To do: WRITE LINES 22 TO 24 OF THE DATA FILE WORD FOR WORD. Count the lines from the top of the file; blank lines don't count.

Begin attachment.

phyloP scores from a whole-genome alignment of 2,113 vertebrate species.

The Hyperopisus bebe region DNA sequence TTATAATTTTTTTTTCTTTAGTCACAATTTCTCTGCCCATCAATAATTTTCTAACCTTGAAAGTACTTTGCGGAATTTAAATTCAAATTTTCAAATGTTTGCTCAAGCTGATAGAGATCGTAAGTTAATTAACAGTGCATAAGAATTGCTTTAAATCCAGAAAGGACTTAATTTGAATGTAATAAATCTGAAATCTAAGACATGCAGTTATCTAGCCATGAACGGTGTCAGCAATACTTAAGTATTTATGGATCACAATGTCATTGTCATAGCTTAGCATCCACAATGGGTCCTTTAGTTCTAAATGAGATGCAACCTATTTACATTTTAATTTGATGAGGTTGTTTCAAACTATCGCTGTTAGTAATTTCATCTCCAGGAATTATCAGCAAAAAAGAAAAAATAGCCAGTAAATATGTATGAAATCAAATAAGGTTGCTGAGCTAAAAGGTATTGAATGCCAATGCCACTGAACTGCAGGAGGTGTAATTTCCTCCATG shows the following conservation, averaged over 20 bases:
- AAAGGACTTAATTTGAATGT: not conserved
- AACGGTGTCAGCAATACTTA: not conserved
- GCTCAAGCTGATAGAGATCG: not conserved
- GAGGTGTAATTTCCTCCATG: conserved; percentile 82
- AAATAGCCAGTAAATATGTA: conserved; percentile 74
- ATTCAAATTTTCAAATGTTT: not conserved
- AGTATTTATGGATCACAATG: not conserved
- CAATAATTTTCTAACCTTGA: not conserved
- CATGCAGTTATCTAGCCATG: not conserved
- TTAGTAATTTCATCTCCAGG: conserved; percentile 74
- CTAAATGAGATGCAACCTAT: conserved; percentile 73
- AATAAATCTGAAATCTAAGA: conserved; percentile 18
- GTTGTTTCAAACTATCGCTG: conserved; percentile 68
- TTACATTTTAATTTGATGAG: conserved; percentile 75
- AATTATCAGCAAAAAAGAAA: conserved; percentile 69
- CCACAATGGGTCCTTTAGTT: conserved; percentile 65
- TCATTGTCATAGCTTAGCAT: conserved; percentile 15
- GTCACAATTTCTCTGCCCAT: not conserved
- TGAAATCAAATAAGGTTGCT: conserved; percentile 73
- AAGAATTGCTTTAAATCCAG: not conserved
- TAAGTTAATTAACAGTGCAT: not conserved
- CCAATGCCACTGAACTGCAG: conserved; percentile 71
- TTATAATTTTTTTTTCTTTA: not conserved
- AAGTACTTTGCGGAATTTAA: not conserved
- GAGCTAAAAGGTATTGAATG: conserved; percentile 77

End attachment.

- AAGAATTGCTTTAAATCCAG: not conserved
- TAAGTTAATTAACAGTGCAT: not conserved
- CCAATGCCACTGAACTGCAG: conserved; percentile 71